What I'm Learning About Life From Writing Novels

I have to reinvent the wheel. I'm just one of those ornery people who has to learn, discover, inculcate for herself, directly. I've got to percolate lessons in my own innards, especially when it comes to writing. For me, writing novels is an arachnid process: novels are spun into intricate webs out of the silk in my gut. It's work. It's hard. But, to mix metaphors, it's not all pushing a rock uphill. On the journey of learning how to weave, I've not only studied the craft of writing fiction, I've also, despite myself, gleaned a few insights into the bittersweet comedy we call life.

Not everyone needs to take the more arduous road to a destination, as I do. To those worthy folks, to prospective writers, and to anyone interested, here's an offering.

Three evolving guidelines shape my novel-writing: 1. What is story? Story is how the protagonist does NOT get what he or she wants. 2. All story is an argument for a specific value. For example, take Macbeth: overweening ambition contains the seeds of its own destruction. In my first novel, Immortal (BantamDell, 2008), I had two theses: Art is redemptive, and love is the only immortality we can know. 3. What are the stakes?

So, what is story? I ask myself this question every time I sit down at my computer and stare with a peculiar mixture of dread and anticipation at an empty white document page. I've attended workshops, read books, interrogated famous authors, and even matriculated in a creative writing graduate program to figure out the answer. The pared-down statement above was taken from screenwriters, who often tackle the issue best. Some novelists seem to look down on screenwriters, but those people deal with story every day, in its palpable, unvarnished essence. They get it right, they make a movie and they eat. Otherwise, not so much. So they're not kidding around. They have something to teach us novelists.

Indeed, all sorts of people have something useful to teach me. Condescension doesn't behoove me -- respect does. I never know who will toss me the next meaty nugget about writing, or about living.

Also, I don't want my life to be story-like. I don't want my life filled with conflict and obstacle, which is how a good writer toys with her characters, prevents them from fulfilling their desires, and sucks in readers. I want my life to be smooth, like the most elegantly milled vanilla ice cream. Peace nourishes my creativity; when my life calms, my mind fills with intriguing possibilities.

Arguments for specific values: The question is, what are my values, in every situation? I look with deep skepticism on two groups of people: Republicans and Democrats. Also liberals and conservatives. It seems to me that the world is full of complex, cascading problems that can't be reduced to a simplistic party line. Many of these problems are urgent, yet must be carefully examined. What do I value in each scenario? Sometimes it's a question of competing values, so which is more important?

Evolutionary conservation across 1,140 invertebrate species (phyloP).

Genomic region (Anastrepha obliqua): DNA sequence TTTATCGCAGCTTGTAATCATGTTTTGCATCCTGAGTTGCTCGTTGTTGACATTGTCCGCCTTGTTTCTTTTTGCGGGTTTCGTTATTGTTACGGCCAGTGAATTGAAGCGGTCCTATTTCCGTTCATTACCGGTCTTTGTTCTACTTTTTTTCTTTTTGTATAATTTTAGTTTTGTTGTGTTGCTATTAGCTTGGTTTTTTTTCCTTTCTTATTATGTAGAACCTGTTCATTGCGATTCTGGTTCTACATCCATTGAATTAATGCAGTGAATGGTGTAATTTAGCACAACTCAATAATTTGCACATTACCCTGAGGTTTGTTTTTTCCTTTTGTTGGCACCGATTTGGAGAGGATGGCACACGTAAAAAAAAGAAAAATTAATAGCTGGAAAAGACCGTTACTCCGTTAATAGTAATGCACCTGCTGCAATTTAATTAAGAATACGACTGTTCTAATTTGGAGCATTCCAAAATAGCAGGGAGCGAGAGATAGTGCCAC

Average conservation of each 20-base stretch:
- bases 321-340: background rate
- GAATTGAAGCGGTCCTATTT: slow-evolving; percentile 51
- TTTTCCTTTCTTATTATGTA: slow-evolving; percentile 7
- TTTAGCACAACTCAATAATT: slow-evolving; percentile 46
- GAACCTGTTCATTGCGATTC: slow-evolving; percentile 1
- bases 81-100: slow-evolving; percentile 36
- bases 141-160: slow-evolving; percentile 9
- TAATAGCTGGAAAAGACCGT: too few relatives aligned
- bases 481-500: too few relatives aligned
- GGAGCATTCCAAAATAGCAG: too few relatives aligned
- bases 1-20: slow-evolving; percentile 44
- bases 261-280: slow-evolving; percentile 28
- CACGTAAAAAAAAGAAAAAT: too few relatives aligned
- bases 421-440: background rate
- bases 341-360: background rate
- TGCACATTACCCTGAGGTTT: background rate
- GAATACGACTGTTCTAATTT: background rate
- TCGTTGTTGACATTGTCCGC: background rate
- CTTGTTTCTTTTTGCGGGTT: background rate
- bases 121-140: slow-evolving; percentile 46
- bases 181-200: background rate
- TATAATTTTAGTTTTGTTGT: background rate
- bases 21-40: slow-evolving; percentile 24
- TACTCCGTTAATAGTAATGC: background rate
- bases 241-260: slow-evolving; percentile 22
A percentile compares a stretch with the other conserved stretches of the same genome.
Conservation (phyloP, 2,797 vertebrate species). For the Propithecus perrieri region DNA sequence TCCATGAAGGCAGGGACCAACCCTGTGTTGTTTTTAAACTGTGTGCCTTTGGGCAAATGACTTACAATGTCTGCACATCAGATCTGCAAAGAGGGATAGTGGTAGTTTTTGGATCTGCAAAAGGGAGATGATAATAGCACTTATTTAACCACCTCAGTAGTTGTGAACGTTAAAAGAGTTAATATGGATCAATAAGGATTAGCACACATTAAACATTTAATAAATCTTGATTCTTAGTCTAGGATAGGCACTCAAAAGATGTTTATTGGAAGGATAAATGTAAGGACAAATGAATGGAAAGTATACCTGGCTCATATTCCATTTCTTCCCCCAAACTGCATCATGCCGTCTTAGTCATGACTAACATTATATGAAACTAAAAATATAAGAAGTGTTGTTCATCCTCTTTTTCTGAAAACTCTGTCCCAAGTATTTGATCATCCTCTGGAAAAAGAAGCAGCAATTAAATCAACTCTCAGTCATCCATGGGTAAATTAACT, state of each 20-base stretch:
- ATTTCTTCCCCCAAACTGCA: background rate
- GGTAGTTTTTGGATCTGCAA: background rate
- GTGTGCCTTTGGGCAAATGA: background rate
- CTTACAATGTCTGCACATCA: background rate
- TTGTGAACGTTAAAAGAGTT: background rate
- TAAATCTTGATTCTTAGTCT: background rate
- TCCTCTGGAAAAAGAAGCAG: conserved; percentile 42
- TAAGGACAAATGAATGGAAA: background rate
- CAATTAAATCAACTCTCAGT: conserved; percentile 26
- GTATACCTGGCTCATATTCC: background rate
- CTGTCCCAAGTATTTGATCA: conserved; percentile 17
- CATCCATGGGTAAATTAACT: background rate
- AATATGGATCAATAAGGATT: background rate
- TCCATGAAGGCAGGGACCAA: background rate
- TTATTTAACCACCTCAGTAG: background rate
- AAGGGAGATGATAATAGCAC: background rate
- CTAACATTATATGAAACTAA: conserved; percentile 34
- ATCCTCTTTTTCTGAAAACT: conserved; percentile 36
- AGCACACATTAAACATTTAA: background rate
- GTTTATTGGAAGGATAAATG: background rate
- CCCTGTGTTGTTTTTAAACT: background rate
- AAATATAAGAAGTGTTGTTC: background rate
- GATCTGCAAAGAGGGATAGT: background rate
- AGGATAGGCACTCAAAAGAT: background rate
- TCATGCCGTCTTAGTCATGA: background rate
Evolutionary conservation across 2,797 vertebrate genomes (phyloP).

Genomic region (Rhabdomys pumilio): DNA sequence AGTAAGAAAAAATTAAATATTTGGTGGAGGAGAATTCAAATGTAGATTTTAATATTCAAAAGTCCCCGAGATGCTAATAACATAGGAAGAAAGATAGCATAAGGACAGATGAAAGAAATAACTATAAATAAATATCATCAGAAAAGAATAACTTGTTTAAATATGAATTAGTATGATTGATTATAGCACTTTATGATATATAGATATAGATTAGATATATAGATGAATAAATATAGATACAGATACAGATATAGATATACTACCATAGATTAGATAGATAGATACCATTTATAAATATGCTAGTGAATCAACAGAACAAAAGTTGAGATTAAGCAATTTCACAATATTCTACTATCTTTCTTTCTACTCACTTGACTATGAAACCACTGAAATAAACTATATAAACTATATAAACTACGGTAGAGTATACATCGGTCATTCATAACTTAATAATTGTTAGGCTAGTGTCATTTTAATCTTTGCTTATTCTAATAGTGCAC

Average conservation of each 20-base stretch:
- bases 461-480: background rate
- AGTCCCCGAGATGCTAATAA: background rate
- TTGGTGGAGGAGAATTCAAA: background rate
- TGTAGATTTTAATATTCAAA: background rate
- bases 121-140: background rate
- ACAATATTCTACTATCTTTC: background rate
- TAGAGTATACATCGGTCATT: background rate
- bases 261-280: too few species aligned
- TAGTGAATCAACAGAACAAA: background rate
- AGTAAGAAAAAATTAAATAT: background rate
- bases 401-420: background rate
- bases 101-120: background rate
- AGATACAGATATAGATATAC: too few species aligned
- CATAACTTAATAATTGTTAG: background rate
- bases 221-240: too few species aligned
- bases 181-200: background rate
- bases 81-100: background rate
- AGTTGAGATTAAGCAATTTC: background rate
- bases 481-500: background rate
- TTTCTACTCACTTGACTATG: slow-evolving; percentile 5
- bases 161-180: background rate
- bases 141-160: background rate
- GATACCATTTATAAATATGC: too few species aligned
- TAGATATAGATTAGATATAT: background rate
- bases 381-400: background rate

And what are the stakes? As a writer crafting a scene, I have to know what my characters stand to gain or lose, so the scene is compelling. In my dystopian romance Fallen (Telemachus Press, 2011), I set myself up rather nicely: the stakes are the end of the world. Survival itself, for the characters and for humanity. Pretty juicy premise, gives me a lot to work with. Helping myself is one of the fulcrums of the trial and error process.

In life, blessedly, we are mostly not at the point of extinction, either individually or as a species. At least I pray not. But if I focus on the stakes, and keep them at the forefront, my life is influenced. For example, my former husband is hostile and difficult. My initial response is often reactive, in kind. What I am learning is that I have to be the change I want to see. I have to be thoughtful and conciliatory if that's the relationship I'd like to have with him.

My reason for wanting this improved relationship is what's at stake: our children. The ability to discuss them adult-to-adult, which is only possible in a thoughtful, respectful, conciliatory interaction. Of course, I have no say over how my ex behaves; he may or not meet me on this higher ground. That's up to him. I can only do the best I can, which I do because the stakes are precious to me.

I've written nonfiction, too. My last nonfiction book was The Art of Life (Parvati Press, 2011), which I wrote with my current husband, classical figurative sculptor Sabin Howard. Writing this book taught me a lot about working with my husband ... But that's a topic for another essay, one that really does emphasize pushing a rock uphill. Lovingly, because there's nothing elegantly milled about marriage.

Writing fiction is also about love, and specifically, writing a novel is like a marriage in that it is long and requires endurance. It's a marathon. It takes hard work, stamina, perseverance and frequent, generous dollops of humor. Like life, I suppose.